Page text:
Best Practices

WPF on EASA: Self-Regulation on Online Behavioral Advertising No Longer Credible

Comments on EASA –The World Privacy Forum submitted comments today on the European Advertising Standards Alliance’s Best Practice Recommendation on Online Behavioural Advertising. Our comments focus upon three key areas: First, the EASA recommendation fails to recognize the protection of consumer privacy in Online Behavioral Advertising (OBA) as a key policy goal. Second, the recommendation’s protections are narrow, creating illusory protections for user privacy, whether or not they opt out of OBA. Finally, we critique the oversight and compliance mechanisms, which are not likely to foster consumer confidence nor police the industry. Drawing upon the WPF’s 2007 report, The NAI: Failing at Consumer Protection and at Self-Regulation, the comments argue that EASA’s approach suffers from the same weaknesses as self-regulatory approaches deployed in the United States, and that European lawmakers should not replicate the failed American approach. Law students from the Samuelson Law, Technology & Public Policy Clinic helped draft the comments as part of an ongoing project on consumer privacy and OBA.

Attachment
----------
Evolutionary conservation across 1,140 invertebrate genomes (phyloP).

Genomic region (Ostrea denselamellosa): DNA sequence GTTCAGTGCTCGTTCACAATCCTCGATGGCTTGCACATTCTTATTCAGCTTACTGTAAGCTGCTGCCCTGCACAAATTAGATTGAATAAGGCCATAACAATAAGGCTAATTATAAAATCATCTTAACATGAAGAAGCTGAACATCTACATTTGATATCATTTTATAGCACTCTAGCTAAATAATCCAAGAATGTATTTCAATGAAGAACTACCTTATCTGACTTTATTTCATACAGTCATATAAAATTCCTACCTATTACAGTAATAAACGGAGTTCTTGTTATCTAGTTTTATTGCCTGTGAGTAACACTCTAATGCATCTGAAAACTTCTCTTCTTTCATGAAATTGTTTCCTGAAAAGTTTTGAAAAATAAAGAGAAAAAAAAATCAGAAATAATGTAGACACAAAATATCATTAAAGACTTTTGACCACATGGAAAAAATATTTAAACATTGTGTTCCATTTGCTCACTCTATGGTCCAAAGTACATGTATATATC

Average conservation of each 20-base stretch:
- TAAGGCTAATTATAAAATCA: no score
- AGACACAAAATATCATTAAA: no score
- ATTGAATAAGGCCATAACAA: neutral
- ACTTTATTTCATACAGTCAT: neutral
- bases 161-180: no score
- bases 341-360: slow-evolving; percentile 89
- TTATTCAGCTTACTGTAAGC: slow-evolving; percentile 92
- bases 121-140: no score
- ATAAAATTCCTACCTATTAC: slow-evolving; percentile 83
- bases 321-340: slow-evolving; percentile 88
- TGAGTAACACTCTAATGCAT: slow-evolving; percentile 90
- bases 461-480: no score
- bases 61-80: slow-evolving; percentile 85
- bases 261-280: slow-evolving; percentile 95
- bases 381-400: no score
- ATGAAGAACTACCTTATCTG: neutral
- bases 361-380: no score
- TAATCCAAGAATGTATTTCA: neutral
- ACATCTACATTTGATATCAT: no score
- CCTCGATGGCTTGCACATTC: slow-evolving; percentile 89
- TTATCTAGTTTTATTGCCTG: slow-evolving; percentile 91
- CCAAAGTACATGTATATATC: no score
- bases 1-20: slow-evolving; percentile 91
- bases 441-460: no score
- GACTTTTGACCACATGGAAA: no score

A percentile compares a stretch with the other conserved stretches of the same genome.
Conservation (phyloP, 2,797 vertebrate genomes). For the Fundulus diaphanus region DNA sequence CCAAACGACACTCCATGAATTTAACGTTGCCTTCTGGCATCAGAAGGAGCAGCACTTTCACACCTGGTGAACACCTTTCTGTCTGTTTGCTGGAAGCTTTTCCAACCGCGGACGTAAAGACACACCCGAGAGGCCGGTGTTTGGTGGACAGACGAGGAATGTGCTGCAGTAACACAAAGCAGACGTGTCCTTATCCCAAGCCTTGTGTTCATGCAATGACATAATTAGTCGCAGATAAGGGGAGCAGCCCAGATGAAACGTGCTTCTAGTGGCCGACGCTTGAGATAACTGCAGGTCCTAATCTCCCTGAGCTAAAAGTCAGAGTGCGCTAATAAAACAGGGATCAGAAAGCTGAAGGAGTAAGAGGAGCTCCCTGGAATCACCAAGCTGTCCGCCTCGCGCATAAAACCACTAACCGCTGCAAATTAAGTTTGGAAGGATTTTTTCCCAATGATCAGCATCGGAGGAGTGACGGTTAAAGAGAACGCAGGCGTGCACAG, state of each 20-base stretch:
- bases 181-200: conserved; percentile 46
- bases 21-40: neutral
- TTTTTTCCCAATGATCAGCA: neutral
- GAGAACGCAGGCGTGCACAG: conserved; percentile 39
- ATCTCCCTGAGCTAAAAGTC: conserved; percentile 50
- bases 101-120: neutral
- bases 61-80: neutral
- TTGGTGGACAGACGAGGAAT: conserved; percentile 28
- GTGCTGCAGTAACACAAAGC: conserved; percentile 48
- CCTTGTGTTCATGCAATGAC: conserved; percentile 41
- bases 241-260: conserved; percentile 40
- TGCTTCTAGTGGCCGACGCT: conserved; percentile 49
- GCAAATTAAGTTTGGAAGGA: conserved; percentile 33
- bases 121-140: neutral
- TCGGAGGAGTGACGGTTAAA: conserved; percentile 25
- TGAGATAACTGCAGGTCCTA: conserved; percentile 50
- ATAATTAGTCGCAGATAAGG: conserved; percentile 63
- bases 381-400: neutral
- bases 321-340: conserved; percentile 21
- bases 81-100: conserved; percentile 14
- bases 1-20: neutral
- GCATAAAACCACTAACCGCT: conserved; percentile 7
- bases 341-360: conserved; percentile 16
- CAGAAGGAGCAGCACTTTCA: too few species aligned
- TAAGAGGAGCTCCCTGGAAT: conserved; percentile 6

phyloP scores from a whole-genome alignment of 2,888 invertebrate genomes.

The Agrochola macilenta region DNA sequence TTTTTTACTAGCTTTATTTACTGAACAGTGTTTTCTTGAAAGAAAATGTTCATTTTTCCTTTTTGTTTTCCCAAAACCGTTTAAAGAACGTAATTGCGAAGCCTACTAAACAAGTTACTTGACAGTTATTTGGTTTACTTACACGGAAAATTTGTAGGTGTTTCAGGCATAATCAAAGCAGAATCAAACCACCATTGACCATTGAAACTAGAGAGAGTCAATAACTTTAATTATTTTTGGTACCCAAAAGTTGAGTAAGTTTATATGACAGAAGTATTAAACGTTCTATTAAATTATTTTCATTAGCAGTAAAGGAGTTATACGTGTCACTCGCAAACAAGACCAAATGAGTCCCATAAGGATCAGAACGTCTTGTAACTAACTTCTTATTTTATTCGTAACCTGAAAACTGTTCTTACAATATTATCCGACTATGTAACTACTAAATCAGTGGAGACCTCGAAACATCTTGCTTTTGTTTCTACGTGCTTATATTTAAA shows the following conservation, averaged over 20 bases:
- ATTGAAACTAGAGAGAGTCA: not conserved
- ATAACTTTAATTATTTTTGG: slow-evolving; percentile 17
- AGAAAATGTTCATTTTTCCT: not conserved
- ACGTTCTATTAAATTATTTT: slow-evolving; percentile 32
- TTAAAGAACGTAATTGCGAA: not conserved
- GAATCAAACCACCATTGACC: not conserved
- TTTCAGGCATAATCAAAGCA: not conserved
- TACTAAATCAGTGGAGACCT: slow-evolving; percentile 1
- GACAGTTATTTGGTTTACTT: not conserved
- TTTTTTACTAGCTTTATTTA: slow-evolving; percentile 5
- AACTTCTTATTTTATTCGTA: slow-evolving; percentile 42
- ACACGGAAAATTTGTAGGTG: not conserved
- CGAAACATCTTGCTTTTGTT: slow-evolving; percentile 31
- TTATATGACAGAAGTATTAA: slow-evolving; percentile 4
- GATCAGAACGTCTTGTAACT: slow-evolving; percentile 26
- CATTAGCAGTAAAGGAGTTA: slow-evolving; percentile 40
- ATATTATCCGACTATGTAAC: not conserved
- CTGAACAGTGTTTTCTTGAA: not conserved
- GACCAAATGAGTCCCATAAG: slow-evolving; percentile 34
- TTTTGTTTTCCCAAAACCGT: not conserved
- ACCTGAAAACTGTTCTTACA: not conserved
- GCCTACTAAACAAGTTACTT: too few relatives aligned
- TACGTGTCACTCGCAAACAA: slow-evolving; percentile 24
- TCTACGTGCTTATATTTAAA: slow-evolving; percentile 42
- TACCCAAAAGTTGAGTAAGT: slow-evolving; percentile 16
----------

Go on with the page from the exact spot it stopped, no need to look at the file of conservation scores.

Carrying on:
Briefing Paper – Responses to Medical Identity Theft: Eight best practices for helping victims of medical identity theft

Version 1: October 16, 2007   The World Privacy Forum, as part of its ongoing in-depth research into medical identity theft issues and responses, has outlined 8 best-practice responses to the crime by the health care sector. These best practices are based on interviews with victims, providers, and other stakeholders. These 8 best practices are

World Privacy Forum gives keynote speech to AHIMA on medical identity theft; outlines 8-point best-practice responses to the crime

Medical identity theft | AHIMA — Executive director Pam Dixon spoke to thousands of AHIMA delegates in Philadelphia sharing the latest information on medical identity theft and outlining 8 best practice responses to the crime for the health care sector. Dixon specifically asked for the creation of national guidelines for helping medical identity theft victims, the ability for victims to set red flag alerts in their health care files, that providers train and have dedicated personnel to help medical identity theft victims, “john and jane doe” file extractions, a focus on addressing insider access to patient information, risk assessments specifically for medical identity theft, and educational efforts. The information in the speech was based on the latest World Privacy Forum research in the area of medical identity theft.